The best random stone concrete stamp rental set available. Designed from the ground up to provide the most real detail. Aggressive hand tooled grout lines and hand picked stones for the best texture. Engineered to stamp a relatively flat final surface to prevent furniture issues common with this type of pattern.

Roman Cobble 3
Roman Cobble

Roman Cobble

One of the most detailed of the traditional cobble concrete stamps on the market. Turns any stamped concrete project into a European courtyard. Individual stones about four inches wide and ranging from five to seven inches long.

Stamp Roman Fan
Roman Fan

Roman Fan

European Fan style concrete stamp set that leaves a dramatic finish on both large and small projects.

Stamp Medieval Cobble
Random Cobble

Random Cobble

The Medieval Cobble concrete stamp rental set produces old world charm with small worn cobble stones set in a random pattern.

Stamp Wood Plank

Wide Wood Plank

Wood Plank Concrete Stamp Set. Deep in the American heartland reside the historic Bridges of Madison County. The subject of the eponymous novel, film, and musical, they are now the inspiration for Brickform’s newest line of textures. These stamps were derived from real planks and timbers dating back to the late 19th century.

Brick Pattern Concrete Stamp Sets

Brick Herringbone C

Brick Herringbone Pattern

Straight from a popular Chicago neighborhood, this redefined classic is tough to beat. Mildly weathered bricks with 1/4 ” joints. Slight brick undulations for authentic surface presentation.

Stamp Brick Running Bond

Brick Running Bond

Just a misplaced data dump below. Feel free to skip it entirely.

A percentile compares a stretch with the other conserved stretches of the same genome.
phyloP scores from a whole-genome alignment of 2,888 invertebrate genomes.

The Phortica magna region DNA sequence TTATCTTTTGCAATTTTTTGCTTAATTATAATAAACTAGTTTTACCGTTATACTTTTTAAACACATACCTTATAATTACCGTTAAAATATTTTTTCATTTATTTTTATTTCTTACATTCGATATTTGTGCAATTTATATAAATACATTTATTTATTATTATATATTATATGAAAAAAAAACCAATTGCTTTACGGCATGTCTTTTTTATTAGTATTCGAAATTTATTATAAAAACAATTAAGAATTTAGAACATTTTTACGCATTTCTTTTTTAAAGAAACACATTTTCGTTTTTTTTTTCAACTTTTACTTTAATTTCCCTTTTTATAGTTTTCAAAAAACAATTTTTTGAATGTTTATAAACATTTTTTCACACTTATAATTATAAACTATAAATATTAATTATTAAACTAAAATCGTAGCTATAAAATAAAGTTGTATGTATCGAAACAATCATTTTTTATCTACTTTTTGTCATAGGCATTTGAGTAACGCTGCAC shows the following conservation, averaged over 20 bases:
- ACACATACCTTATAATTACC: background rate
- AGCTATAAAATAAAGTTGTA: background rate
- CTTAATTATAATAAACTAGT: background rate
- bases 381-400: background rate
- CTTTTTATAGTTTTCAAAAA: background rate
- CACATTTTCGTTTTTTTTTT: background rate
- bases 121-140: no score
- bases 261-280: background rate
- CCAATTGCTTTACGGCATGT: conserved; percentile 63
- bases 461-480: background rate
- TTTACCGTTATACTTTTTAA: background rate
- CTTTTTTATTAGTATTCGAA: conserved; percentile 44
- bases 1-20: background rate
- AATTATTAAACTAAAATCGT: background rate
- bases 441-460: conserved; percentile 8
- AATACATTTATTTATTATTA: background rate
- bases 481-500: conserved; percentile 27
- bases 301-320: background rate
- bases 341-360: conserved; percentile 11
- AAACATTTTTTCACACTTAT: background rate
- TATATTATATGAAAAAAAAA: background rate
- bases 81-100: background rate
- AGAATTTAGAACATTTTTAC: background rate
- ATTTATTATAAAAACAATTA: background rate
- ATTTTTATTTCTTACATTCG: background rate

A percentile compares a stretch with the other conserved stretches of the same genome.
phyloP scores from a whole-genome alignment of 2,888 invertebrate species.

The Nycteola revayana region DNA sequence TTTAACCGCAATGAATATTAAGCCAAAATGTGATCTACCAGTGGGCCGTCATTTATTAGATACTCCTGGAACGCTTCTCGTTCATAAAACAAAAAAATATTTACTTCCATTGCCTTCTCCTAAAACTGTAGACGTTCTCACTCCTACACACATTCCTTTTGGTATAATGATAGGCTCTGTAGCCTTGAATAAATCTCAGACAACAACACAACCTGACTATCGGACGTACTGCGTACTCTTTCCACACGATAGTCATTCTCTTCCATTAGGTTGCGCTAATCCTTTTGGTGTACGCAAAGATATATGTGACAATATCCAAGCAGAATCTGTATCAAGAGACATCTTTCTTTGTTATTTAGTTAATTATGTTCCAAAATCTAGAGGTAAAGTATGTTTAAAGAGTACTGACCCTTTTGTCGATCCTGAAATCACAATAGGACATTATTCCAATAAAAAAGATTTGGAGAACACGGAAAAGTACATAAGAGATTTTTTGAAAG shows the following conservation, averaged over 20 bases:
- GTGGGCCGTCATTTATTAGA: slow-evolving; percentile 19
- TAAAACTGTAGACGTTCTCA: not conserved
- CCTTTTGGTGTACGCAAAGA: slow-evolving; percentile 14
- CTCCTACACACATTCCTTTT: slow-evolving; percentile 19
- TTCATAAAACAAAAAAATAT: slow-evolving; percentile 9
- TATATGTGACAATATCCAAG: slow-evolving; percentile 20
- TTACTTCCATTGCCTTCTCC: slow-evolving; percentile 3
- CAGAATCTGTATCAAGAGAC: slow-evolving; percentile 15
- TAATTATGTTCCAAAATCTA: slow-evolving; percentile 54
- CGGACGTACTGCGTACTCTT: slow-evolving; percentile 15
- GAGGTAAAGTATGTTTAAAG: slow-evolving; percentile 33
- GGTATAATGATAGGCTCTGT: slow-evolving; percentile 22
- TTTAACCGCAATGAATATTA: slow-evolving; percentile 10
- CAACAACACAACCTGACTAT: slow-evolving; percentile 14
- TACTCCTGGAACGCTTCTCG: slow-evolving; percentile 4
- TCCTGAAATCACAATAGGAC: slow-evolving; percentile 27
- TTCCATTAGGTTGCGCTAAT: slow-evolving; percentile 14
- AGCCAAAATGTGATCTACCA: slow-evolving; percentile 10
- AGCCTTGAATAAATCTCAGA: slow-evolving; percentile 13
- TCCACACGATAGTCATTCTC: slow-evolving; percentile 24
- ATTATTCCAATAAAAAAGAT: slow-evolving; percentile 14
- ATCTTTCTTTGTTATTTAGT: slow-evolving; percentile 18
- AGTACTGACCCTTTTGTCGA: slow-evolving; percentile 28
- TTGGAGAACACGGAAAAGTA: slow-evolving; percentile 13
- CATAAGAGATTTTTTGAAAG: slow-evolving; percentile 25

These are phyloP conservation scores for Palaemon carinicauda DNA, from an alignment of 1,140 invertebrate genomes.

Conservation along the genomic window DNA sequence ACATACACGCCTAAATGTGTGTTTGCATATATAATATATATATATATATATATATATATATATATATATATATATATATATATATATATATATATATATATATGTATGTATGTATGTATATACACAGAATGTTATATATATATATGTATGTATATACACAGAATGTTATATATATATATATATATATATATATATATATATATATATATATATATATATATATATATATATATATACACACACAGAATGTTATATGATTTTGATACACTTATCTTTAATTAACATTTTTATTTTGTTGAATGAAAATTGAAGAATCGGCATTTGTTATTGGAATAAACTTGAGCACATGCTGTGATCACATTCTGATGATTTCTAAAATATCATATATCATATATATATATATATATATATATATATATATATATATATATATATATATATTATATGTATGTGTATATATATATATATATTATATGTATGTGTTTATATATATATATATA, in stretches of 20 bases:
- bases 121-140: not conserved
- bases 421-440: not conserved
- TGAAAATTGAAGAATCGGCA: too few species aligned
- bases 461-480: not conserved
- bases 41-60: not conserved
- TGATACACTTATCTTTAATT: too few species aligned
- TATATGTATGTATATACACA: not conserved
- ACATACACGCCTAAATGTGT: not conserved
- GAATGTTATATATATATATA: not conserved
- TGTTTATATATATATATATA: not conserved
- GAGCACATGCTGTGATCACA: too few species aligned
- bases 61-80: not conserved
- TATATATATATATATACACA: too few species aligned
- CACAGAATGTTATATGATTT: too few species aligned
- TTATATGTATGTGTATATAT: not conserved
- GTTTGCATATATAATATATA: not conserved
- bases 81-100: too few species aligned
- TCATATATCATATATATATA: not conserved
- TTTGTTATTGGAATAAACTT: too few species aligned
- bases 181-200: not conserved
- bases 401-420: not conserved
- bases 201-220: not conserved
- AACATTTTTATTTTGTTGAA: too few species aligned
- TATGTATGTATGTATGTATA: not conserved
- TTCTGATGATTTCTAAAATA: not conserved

Natural Worn Brick Running Bond concrete stamp set. Better than brick pavers, stamped concrete with the traditional brick running bond pattern and texture. Bricks approximately 3.5 inches by 7.5 inches.

Stamp Brick Basketweave

Basket Weave Brick

Timeless classic pattern of worn bricks in a basketweave pattern. Simple concrete stamp set.

Stamp Presidential Slate

Slate Texture Concrete Texture Skin

Similar in look to an Italian Slate, the Slate Texture Concrete Texture Skins have a natural stone texture with a continuous coarse surface accentuated by distinguishing veins. This slate skin will end your searches for that perfect seamless look. Multi faceted and uni-directional section of slate for ease of use. Relief no more that 1/8″ so very suitable for commercial applications.

Monster Slate

Heavy Stone Concrete Texture Skin

A rough, natural stone surface with deep chips and fractures perfect for projects large and small.

Stamped Concrete Color Options

  • First chart below is the base color which is mixed into the concrete truck. This is the primary color.